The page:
July 10 – 16, 2020Vol. 22, No. 5

Fish Stories

by Rod Johnson

Local guide Charlie Brown, who lived in the stone house, Belgrade Lakes Village.

Haven't we all heard a few? In the good old State of Maine stories abound of fish being caught — and many of the ones that got away. Many stories may have some truth to them, but as we know, all fishermen are liars except you and me.

In this day and age with the cell phone cameras in every top pocket, it's a little harder to exaggerate, though I have noticed the angle of the pic can be used to make something look larger than it is. All you have to do is watch North Woods Law on the tube and see what grand efforts people make to try and fool the Maine Game Wardens. Not only do people love to try and stretch the truth about a trout making the minimum length, but also, they love to try and hide fish in order to take more home. Our wardens are sly themselves and have seen it all. Few offenders get off the hook!

Apparently telling fish stories is not a new phenomenon. In researching this a bit, I found several articles that BHS member Sandra Lewis unearthed from old newspaper articles and included in her uncirculated book Life in Lake Country, Part II. The following article was found in the Kennebec Journal historical records.

This rather improbable story was told to a crowd in a hotel office sometime in 1899. It seems the narrator of the story had recently gone fishing in Great Pond, Belgrade, Maine. He had very good success, but lost the best trout he hooked — at least he says it was the best. In breaking away, the trout carried off the leader with three flies on it.

A few days later while fishing in the same general area he saw a flurry of ripples in the water. Casting his line in the direction of the disturbance caused two large trout to break water. The cast paid off and the fisherman steadily reeled in the confusing catch. A net was placed under one and then the other. Great was the man's surprise at seeing two fish, neither hooked by his recent cast, but were attached to each other by the very leader he had lost several days before.

Believe this if you will, but it would have made a better story if there had been 3 fish on the leader, one for each fly. But, the narrator said, this does look very good for Belgrade.

No doubt about it, that was a wicked good fish story, and hard to beat. Here's one from 1904 that seemed like it could be a contender. This is from the American Canoe Association, League of American Sportsmen, Maine Chapter: Mr. A Judah reports the following catch of small mouth bass in Belgrade Lakes, Maine: Friday 75, Saturday 68, Monday 73, Tuesday 72, Wednesday 69, Thursday 64. Mr. Judah says that this is the record on the lakes except his own of last year, which was 105 bass in one day.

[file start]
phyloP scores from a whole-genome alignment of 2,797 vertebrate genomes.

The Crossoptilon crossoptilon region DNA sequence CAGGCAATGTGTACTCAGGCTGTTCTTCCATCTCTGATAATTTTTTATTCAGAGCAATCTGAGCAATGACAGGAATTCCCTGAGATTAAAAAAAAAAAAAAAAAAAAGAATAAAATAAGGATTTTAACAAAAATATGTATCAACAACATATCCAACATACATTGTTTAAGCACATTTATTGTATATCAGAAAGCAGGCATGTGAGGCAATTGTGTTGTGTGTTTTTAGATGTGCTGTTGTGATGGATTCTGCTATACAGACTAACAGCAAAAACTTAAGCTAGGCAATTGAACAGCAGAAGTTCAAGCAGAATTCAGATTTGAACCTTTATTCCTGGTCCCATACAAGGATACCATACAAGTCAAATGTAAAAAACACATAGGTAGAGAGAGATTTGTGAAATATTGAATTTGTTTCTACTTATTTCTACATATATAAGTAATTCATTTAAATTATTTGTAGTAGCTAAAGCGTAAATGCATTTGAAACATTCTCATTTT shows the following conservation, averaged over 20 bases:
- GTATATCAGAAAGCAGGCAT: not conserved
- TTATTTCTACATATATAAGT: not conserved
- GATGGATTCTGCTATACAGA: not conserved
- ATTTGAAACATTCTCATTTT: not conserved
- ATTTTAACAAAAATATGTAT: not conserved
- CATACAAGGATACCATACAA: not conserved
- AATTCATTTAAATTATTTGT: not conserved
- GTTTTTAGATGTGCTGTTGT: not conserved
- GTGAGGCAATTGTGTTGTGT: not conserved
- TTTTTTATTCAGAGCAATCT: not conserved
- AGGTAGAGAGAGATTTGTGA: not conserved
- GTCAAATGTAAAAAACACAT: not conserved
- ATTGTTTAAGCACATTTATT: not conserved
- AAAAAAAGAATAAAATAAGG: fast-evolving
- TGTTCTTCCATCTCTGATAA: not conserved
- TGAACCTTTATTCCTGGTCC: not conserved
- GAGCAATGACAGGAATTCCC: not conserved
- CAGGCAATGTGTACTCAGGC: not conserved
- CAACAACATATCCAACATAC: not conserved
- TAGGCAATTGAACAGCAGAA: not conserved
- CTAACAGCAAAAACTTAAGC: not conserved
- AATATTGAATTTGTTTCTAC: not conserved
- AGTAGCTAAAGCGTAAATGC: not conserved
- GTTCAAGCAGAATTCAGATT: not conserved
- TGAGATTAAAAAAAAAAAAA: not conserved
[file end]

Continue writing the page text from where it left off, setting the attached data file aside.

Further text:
In commenting on Mr. Judah's fishing habits, the Editor (Maine Sportmen) says: He goes after fish the same as another man would shoot birds, in a business way. He takes a guide and a boat, starts at sun up and stays till dark. The guide cooks the noon meal and Judah fishes. As you do the fishing there, it would not be worth 10 cents a day 2 years from now. Your number in the fish hog book is 929.

Now, whether this actually happened or not remains to be seen, but we do know that overfishing in the past has occurred. Thank heavens we have limits of amount and size now.

This last entry in the Fish Story is my own recollection. You can decide if there's some fibbing involved or not. It was in the mid 1970s on Great Pond, about midway between Abena Point and the Mill Stream entrance. Ralph and I had built a rather lavish ice fishing shack that was 8 feet by 12 feet. It had some nice amenities, like a tin wood stove, bench on one side, open raceway to fish from on the other side, a card table and two fold-up chairs.

We fished pretty much every weekend for several hours and usually, unless the weather was totally untenable, we had lots of company stop by. Truth is, the place became party central on Sunday afternoons. We usually set out five traps each per regulation and usually got a few white perch and an occasional pickerel. At the time, pike had been introduced into the lake and mud puppies were fairly plentiful on the bottom, so the pickerel and cat fish seemed to be getting pushed out. We started to catch occasional mud puppies and pike, more each year.

One Sunday afternoon as a nor'easter was threatening, the company bailed out earlier than usual. Ralph and I decided to pull the traps and then settle in for a snifter or two while playing a game of cribbage, then head home. During the game we decided to leave one trap set in the raceway until next week when we returned. Just before leaving we put a fresh shiner on the hook and lowered it down to the bottom, set the flag, etc.

The following weekend when we returned, our flag was up and the reel was empty of line. As we slowly pulled the line in it was clear that we had a heavy, though lethargic, fish on the line. When the fish was hauled to the top it was a large pike. The odd thing was the remains of a mud puppy still evident in the pike's toothy jaw. As we attempted to get the hook out we realized that the mud puppy had taken our shiner and sometime after, the pike had eaten the mud puppy. The pike turned out to weigh close to 10 pounds, which at that time was unheard of. Seems to me that Maurice Childs caught one nearly 30 pounds a few years back.

Rod Johnson was born and raised in the Belgrade Lakes in the 1950s and '60s.

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